King also emphasized the need to increase student retention, so more students enrolling at SUNY schools complete their degrees.

In a matter of just a few hours, King was introduced to the very broad range of academic programs at SUNY Fredonia, and met and engaged numerous students in conversation in science labs and other locations.

At these visits, King wanted to know what attracted students – as well as professors – to SUNY Fredonia. Several science students described major projects they’re working on, explained how sophisticated equipment is making that research possible and shared their long-term educational goals.

SUNY Chancellor John B. King Jr. with students in SUNY Fredonia Sculpture Studio
Chancellor John B. King Jr. with students in the Rockefeller Studio Complex Sculpture Studio.

The Chancellor learned that students, such as Chemistry major Brandon Landis, have use of a Bruker Venture single-crystal X-ray diffractometer – a sophisticated device seldom accessible to undergraduate students at other schools. Mr. Landis plans to enroll in a Ph.D. program at Ohio State University.

Students of Department of Biology Associate Professor Scott Ferguson introduced the Leica laser scanning Confocol microscope that allows them to look at the structure of cancer cells. Molecular Genetics Major Colm Roster said he will enter a Ph.D. program in molecular biology and biochemistry at Clemson University and Alex Mathewson, also a Molecular Genetics major, is weighing Ph.D. programs in biomedical science from Case Western Reserve University and the University of Rochester. Both have been awarded fellowships that will fully fund their doctoral studies.

Kasey Crandell, a graduate student in Biology, described how natural science research has helped him to develop academically.

A Physics student cited the ease of transferring academic credits from Jamestown Community College to SUNY Fredonia. King wants to make it easier for students across the SUNY system to be able to transfer credits from one SUNY school to another.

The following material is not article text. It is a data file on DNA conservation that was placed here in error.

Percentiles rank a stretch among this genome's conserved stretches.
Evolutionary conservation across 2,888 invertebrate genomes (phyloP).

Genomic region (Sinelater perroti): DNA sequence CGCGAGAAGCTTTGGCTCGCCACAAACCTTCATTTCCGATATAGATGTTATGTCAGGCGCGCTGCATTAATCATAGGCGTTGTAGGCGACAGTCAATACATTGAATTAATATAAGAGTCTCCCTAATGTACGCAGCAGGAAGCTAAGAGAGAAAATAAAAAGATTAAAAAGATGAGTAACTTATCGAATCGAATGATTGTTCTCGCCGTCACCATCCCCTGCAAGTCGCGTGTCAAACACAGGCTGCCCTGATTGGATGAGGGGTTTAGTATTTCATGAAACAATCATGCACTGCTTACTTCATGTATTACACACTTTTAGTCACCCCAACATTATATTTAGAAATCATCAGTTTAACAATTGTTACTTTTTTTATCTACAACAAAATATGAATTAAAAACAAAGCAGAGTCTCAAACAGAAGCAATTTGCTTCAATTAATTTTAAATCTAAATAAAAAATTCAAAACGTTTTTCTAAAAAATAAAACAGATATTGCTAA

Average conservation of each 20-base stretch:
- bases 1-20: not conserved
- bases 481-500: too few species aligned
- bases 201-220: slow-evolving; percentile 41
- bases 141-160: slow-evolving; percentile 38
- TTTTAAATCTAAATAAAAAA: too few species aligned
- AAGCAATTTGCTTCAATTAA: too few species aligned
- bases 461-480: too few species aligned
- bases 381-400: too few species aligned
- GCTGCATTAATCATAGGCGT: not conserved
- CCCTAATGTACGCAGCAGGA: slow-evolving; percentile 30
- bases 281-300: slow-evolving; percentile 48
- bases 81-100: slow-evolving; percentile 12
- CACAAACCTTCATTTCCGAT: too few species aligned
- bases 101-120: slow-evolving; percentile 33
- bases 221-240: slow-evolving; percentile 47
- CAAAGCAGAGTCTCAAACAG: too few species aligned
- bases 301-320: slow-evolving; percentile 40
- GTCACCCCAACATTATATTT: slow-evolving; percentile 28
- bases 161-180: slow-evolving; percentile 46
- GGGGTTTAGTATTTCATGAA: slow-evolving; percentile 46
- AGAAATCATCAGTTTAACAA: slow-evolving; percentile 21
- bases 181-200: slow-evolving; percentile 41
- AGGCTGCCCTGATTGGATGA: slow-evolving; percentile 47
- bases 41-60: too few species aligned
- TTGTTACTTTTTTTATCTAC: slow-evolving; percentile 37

Meeting in the Houghton Hall Collaboratory, Department of Environmental Sciences Assistant Professor Matthew Lanning explained how students are engaging in water research in the Village of Fredonia. Department of Physics Associate Professor Michael Dunham and three of his students – Joe Vargas, Sean Rand and Prince Aziz Hunt – introduced research projects they have underway.

At Mason Hall, King met School of Music Interim Dean Sarah Hamilton and listened to Dylan Jaques rehearse his senior piano recital on the Rosch Recital Hall stage. School of Music Associate Professor Nick Weiser described how the Jazz Studies program has grown to 20 students and noted the success that Fredonia jazz ensembles have achieved at the national level.

King slipped into a rehearsal of the Fredonia College Choir, under the direction of School of Music Assistant Professor Adam Luebke in a large Mason Hall rehearsal space, and the Wind Orchestra, under the direction of School of Music Lecturer Donna Dolson, in King Concert Hall.

A walk through the Studio Complex provided a glimpse of students building sets in the Scene Shop and Paint Shop. Four students being taught by Department of Visual Arts and New Media Associate Professor Peter Tucker in the Sculpture Studio shared how they approach their artwork.

students in front of FRED sign with Chancellor King

King’s campus tour concluded at the Williams Center, where he met students in the Honors Program, the Educational Development Program, Residence Life and Intercultural Center. Lots of selfie photos were taken of students with the Chancellor, who also gathered with students outside at the FRED sculpture.